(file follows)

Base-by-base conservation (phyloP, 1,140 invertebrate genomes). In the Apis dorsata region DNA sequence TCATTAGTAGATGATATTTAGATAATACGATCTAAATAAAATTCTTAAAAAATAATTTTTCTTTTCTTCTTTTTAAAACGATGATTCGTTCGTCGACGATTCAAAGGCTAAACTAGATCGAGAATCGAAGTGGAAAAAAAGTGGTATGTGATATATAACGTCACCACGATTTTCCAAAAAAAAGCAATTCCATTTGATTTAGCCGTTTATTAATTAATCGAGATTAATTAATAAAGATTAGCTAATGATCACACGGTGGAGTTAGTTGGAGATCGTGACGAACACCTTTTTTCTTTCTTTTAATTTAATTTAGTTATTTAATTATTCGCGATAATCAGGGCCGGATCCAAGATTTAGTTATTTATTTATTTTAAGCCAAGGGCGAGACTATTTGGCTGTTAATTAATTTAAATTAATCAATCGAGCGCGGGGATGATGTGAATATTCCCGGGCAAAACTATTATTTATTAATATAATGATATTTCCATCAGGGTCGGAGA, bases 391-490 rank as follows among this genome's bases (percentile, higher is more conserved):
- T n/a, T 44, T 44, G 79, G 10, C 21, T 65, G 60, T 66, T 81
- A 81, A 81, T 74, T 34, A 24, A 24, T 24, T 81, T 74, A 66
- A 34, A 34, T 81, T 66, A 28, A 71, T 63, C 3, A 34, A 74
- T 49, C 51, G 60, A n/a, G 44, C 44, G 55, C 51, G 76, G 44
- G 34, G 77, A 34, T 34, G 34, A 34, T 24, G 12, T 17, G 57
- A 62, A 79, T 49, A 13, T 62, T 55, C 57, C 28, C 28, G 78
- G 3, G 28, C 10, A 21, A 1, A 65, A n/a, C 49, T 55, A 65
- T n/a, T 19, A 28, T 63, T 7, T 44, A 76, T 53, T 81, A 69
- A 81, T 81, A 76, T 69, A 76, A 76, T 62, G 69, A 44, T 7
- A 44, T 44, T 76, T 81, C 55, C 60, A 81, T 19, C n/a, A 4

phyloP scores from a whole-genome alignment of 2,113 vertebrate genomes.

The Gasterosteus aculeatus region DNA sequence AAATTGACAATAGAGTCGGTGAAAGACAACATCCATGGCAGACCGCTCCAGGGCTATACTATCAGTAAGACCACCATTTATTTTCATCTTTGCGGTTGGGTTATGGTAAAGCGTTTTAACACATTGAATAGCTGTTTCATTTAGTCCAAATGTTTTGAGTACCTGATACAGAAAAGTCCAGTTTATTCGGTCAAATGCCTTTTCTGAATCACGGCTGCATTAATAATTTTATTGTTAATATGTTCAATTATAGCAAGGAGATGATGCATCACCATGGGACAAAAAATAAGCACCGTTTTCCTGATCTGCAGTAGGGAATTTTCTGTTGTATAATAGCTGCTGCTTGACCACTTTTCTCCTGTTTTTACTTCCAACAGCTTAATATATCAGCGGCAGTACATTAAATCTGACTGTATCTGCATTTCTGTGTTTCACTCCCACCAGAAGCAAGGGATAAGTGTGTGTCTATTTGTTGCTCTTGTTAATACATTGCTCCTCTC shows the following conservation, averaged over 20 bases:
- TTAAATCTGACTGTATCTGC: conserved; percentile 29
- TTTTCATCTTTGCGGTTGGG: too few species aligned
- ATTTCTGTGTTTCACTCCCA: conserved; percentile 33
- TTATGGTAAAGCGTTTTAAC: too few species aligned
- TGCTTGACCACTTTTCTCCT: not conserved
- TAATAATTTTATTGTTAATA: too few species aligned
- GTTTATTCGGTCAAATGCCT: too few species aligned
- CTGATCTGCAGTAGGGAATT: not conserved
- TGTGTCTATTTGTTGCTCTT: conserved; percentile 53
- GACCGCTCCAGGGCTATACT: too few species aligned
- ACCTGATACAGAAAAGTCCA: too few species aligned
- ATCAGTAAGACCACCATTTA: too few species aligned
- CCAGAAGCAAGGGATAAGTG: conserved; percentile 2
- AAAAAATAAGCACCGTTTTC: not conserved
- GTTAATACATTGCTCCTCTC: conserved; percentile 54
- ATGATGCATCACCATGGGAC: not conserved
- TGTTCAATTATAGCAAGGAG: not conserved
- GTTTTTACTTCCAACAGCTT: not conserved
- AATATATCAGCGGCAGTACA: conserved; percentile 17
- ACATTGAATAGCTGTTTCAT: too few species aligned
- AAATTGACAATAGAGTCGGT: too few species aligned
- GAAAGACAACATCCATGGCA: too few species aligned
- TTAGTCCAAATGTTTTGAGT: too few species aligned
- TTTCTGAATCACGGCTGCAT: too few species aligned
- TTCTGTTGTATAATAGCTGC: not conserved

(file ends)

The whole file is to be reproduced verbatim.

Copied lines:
Base-by-base conservation (phyloP, 1,140 invertebrate genomes). In the Apis dorsata region DNA sequence TCATTAGTAGATGATATTTAGATAATACGATCTAAATAAAATTCTTAAAAAATAATTTTTCTTTTCTTCTTTTTAAAACGATGATTCGTTCGTCGACGATTCAAAGGCTAAACTAGATCGAGAATCGAAGTGGAAAAAAAGTGGTATGTGATATATAACGTCACCACGATTTTCCAAAAAAAAGCAATTCCATTTGATTTAGCCGTTTATTAATTAATCGAGATTAATTAATAAAGATTAGCTAATGATCACACGGTGGAGTTAGTTGGAGATCGTGACGAACACCTTTTTTCTTTCTTTTAATTTAATTTAGTTATTTAATTATTCGCGATAATCAGGGCCGGATCCAAGATTTAGTTATTTATTTATTTTAAGCCAAGGGCGAGACTATTTGGCTGTTAATTAATTTAAATTAATCAATCGAGCGCGGGGATGATGTGAATATTCCCGGGCAAAACTATTATTTATTAATATAATGATATTTCCATCAGGGTCGGAGA, bases 391-490 rank as follows among this genome's bases (percentile, higher is more conserved):
- T n/a, T 44, T 44, G 79, G 10, C 21, T 65, G 60, T 66, T 81
- A 81, A 81, T 74, T 34, A 24, A 24, T 24, T 81, T 74, A 66
- A 34, A 34, T 81, T 66, A 28, A 71, T 63, C 3, A 34, A 74
- T 49, C 51, G 60, A n/a, G 44, C 44, G 55, C 51, G 76, G 44
- G 34, G 77, A 34, T 34, G 34, A 34, T 24, G 12, T 17, G 57
- A 62, A 79, T 49, A 13, T 62, T 55, C 57, C 28, C 28, G 78
- G 3, G 28, C 10, A 21, A 1, A 65, A n/a, C 49, T 55, A 65
- T n/a, T 19, A 28, T 63, T 7, T 44, A 76, T 53, T 81, A 69
- A 81, T 81, A 76, T 69, A 76, A 76, T 62, G 69, A 44, T 7
- A 44, T 44, T 76, T 81, C 55, C 60, A 81, T 19, C n/a, A 4

phyloP scores from a whole-genome alignment of 2,113 vertebrate genomes.

The Gasterosteus aculeatus region DNA sequence AAATTGACAATAGAGTCGGTGAAAGACAACATCCATGGCAGACCGCTCCAGGGCTATACTATCAGTAAGACCACCATTTATTTTCATCTTTGCGGTTGGGTTATGGTAAAGCGTTTTAACACATTGAATAGCTGTTTCATTTAGTCCAAATGTTTTGAGTACCTGATACAGAAAAGTCCAGTTTATTCGGTCAAATGCCTTTTCTGAATCACGGCTGCATTAATAATTTTATTGTTAATATGTTCAATTATAGCAAGGAGATGATGCATCACCATGGGACAAAAAATAAGCACCGTTTTCCTGATCTGCAGTAGGGAATTTTCTGTTGTATAATAGCTGCTGCTTGACCACTTTTCTCCTGTTTTTACTTCCAACAGCTTAATATATCAGCGGCAGTACATTAAATCTGACTGTATCTGCATTTCTGTGTTTCACTCCCACCAGAAGCAAGGGATAAGTGTGTGTCTATTTGTTGCTCTTGTTAATACATTGCTCCTCTC shows the following conservation, averaged over 20 bases:
- TTAAATCTGACTGTATCTGC: conserved; percentile 29
- TTTTCATCTTTGCGGTTGGG: too few species aligned
- ATTTCTGTGTTTCACTCCCA: conserved; percentile 33
- TTATGGTAAAGCGTTTTAAC: too few species aligned
- TGCTTGACCACTTTTCTCCT: not conserved
- TAATAATTTTATTGTTAATA: too few species aligned
- GTTTATTCGGTCAAATGCCT: too few species aligned
- CTGATCTGCAGTAGGGAATT: not conserved
- TGTGTCTATTTGTTGCTCTT: conserved; percentile 53
- GACCGCTCCAGGGCTATACT: too few species aligned
- ACCTGATACAGAAAAGTCCA: too few species aligned
- ATCAGTAAGACCACCATTTA: too few species aligned
- CCAGAAGCAAGGGATAAGTG: conserved; percentile 2
- AAAAAATAAGCACCGTTTTC: not conserved
- GTTAATACATTGCTCCTCTC: conserved; percentile 54
- ATGATGCATCACCATGGGAC: not conserved
- TGTTCAATTATAGCAAGGAG: not conserved
- GTTTTTACTTCCAACAGCTT: not conserved
- AATATATCAGCGGCAGTACA: conserved; percentile 17
- ACATTGAATAGCTGTTTCAT: too few species aligned
- AAATTGACAATAGAGTCGGT: too few species aligned
- GAAAGACAACATCCATGGCA: too few species aligned
- TTAGTCCAAATGTTTTGAGT: too few species aligned
- TTTCTGAATCACGGCTGCAT: too few species aligned
- TTCTGTTGTATAATAGCTGC: not conserved